a list compiled by Alex Kasman (College of Charleston)

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 Borzag and the Numerical Apocalypse (2006) Jason Earls (click on names to see more mathematical fiction by the same author)
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 I must warn you that I am a trained mathematician, but NOT a trained expert on literature. Among other consequences, this means that I sometimes have trouble telling the difference between brilliant, experimental writing and just plain bizarro gobbledygook. (I sometimes even doubt that there is a difference, but that is a different subject.) This short story by a self-professed "computational number theorist" is a case in point, but I'm pretty sure that it falls on the "brilliant, experimental writing" side. Narratively speaking, this is the story of a martial arts instructor who is experiencing visitations from aliens. (Borzag is the name he gives to a two headed lizard that the alien gives him as a gift.) But, interspersed among the text are the results of Earls' computations. For instance, the continued fraction expansion of the number which is the title of the book in which it appears, or a list of the smallest integer kn such that kn*10n added to the nth prime is itself a prime number for n=4, 5, 6, ... up to some large value (I didn't count). Consequently, there are often pages of numerical data in between the passages of text! Sometimes the narrative is serious (such as when he kills the alien), and sometimes it is intentionally humorous (such as when we meet aliens whose plan it is to conquer the earth by distributing intricately carved wooden toothpicks). Sometimes the text even has to do with mathematics (such as when some aliens reveal that the transcendental number πe is the key to their scientific advances or that they are trying to prove a theorem which will prompt God to save the universe from being conquered by storms of personified numbers). But, it is always quite strange. Most of the time, I found myself skipping over the pages of numbers. Most readers will probably react the same way. But, sometimes I felt compelled to check whether they are actually correct. At least for the ones I could easily check with a computer algebra package, it seems that the data is correct. Being a mathematician, I was even more curious to know whether some of his claims that cannot simply be verified by computation are correct. For instance, he claims that the sequence of kn's described above is infinite and contains every natural number. I would be grateful if Earls or some other number theorist could write in with information about the status of this claim. Is it known to be true (i.e. is it a theorem)? Is it possibly true (i.e. a conjecture)? Or is it just nonsense made up for a story? In any case, this story is sure to please anyone who has a taste both for bizarre writing and mathematics. It is available in the collection entitled 0.1361015212836455566789110512013615... along with the story life.exe. Earls announces that his forthcoming novel "Cocoon of Terror" is also a work of mathematical fiction.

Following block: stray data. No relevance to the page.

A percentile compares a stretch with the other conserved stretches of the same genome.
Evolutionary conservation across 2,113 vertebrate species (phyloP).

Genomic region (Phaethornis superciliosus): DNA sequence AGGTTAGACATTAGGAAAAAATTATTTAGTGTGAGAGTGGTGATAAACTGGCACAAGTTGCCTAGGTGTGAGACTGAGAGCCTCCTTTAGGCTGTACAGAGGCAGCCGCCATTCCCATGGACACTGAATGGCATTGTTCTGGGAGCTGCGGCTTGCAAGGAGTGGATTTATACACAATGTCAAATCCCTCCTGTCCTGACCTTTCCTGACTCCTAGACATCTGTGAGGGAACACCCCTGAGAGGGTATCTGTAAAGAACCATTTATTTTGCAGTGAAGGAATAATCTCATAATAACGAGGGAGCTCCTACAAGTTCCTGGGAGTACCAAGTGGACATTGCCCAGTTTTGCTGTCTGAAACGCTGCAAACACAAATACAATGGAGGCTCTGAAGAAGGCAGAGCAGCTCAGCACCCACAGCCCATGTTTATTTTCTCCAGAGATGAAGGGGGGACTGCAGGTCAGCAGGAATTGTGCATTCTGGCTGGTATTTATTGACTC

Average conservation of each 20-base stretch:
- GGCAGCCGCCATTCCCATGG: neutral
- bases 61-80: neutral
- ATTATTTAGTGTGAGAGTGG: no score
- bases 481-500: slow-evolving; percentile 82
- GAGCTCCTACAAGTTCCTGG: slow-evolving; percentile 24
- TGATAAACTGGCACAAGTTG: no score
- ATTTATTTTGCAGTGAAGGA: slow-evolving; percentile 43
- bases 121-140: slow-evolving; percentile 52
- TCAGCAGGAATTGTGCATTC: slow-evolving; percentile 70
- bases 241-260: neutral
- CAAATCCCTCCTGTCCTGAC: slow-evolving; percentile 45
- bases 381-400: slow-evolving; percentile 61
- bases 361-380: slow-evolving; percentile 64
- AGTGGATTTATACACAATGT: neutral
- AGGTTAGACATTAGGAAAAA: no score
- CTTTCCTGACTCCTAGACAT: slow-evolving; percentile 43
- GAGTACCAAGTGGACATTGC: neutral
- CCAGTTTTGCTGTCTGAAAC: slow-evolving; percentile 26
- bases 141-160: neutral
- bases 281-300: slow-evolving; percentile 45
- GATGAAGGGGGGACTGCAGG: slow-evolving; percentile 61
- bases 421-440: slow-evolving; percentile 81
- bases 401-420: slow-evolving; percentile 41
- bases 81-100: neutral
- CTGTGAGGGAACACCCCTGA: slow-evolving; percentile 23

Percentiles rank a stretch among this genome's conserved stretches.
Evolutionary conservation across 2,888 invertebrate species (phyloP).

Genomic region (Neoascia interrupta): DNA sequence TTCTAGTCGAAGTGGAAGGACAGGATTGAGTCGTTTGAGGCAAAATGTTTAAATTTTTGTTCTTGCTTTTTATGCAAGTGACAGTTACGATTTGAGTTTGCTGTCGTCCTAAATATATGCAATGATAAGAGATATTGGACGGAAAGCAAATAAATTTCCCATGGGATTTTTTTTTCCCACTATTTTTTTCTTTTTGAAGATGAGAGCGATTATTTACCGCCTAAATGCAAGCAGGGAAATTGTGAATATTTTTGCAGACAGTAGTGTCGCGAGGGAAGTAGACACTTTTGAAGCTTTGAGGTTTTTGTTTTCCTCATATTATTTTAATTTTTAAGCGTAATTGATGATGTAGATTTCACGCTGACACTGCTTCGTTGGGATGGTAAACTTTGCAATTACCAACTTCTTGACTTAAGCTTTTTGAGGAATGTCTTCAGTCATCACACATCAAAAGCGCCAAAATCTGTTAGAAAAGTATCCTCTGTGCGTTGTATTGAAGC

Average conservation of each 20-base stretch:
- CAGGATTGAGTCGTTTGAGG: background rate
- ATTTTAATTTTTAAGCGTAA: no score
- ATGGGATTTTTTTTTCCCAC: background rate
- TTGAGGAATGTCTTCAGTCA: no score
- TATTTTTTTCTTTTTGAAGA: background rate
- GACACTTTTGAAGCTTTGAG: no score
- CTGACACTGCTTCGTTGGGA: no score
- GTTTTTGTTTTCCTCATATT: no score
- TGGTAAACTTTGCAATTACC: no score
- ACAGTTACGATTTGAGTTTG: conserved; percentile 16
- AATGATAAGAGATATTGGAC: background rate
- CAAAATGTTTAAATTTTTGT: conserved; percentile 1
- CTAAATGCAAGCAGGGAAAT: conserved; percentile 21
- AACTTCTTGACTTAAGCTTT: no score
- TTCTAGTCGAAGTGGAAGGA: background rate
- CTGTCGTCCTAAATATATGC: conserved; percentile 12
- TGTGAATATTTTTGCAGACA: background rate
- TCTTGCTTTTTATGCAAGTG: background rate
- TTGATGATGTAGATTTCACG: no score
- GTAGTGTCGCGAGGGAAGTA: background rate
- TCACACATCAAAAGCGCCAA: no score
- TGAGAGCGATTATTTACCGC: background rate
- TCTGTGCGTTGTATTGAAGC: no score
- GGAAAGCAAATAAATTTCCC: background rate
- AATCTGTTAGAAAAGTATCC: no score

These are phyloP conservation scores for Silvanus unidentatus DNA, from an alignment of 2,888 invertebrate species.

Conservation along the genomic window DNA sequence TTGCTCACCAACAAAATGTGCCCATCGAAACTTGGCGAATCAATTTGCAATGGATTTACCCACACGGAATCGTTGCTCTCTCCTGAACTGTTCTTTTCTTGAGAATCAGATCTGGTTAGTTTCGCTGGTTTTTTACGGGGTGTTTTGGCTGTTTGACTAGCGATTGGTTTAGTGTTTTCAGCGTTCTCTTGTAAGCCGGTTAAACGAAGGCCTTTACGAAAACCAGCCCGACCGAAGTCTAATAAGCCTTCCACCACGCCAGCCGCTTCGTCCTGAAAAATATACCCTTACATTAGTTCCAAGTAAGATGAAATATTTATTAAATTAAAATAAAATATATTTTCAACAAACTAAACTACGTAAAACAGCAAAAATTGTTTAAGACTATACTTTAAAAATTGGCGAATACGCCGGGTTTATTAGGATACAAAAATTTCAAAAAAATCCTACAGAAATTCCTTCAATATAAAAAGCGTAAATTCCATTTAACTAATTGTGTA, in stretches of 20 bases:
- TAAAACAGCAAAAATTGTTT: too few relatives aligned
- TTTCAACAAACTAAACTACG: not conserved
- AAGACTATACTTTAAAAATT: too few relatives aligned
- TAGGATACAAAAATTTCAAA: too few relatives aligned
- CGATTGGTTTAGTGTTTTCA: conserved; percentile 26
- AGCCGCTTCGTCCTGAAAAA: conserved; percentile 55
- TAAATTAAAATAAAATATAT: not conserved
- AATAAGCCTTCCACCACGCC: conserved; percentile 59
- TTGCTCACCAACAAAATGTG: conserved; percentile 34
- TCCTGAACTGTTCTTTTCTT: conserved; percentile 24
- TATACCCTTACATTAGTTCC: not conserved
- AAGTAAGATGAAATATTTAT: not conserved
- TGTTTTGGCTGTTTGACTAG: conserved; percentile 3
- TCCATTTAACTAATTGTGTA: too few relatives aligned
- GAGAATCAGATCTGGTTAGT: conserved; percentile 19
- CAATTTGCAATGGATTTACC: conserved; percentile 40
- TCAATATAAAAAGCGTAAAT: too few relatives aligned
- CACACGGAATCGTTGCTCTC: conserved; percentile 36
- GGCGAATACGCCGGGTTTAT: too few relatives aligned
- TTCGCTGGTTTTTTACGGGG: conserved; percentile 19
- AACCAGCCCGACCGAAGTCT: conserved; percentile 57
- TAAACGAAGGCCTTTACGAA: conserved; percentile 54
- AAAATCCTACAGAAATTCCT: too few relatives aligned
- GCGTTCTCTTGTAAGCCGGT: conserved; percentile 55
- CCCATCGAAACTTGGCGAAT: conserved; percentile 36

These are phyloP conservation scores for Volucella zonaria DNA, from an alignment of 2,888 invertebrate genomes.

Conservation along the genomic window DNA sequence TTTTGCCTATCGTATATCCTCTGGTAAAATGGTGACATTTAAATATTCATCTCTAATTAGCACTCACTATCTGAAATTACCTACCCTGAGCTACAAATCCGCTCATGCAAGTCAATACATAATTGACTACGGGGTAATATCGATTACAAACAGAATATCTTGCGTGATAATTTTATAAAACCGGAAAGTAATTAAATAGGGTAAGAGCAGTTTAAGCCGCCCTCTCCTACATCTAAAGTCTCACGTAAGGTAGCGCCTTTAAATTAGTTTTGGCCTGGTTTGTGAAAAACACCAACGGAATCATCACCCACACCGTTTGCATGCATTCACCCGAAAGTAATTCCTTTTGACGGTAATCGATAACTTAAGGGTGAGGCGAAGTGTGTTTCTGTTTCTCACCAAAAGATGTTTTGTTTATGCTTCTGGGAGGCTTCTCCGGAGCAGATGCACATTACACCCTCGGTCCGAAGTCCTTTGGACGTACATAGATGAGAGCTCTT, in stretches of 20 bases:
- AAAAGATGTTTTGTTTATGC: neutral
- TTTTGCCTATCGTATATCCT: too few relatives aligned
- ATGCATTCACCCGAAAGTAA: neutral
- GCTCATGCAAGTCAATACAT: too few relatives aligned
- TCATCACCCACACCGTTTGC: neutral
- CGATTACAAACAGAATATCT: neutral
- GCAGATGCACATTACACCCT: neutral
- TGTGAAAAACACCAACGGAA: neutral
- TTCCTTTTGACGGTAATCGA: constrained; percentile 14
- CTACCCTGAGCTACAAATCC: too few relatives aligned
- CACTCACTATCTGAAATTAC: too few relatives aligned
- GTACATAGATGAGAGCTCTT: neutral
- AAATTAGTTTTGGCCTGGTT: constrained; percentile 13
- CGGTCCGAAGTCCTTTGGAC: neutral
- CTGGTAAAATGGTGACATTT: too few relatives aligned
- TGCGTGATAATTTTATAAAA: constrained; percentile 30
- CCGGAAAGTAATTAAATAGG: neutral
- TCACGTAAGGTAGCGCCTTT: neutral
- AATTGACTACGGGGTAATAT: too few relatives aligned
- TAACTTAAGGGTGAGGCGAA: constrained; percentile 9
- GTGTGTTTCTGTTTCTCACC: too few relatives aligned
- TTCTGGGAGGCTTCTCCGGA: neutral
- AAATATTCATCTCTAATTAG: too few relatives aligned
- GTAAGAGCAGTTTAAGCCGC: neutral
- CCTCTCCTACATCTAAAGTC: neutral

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Works Similar to Borzag and the Numerical Apocalypse
According to my `secret formula', the following works of mathematical fiction are similar to this one:
1. Self-Reference ENGINE by Toh EnJoe
2. Genghis Khan and 888 by Jason Earls
3. Red Zen by Jason Earls
4. life.exe by Jason Rogers
5. Unreasonable Effectiveness by Alex Kasman
6. Monster by Alex Kasman
7. Book of Knut: a novel by Knut Knudson by Halvor Aakhus
8. The Adventures of Topology Man by Alex Kasman
9. 2+2=5 by Rudy Rucker / Terry Bisson
10. The Secret Number by Igor Teper
Ratings for Borzag and the Numerical Apocalypse: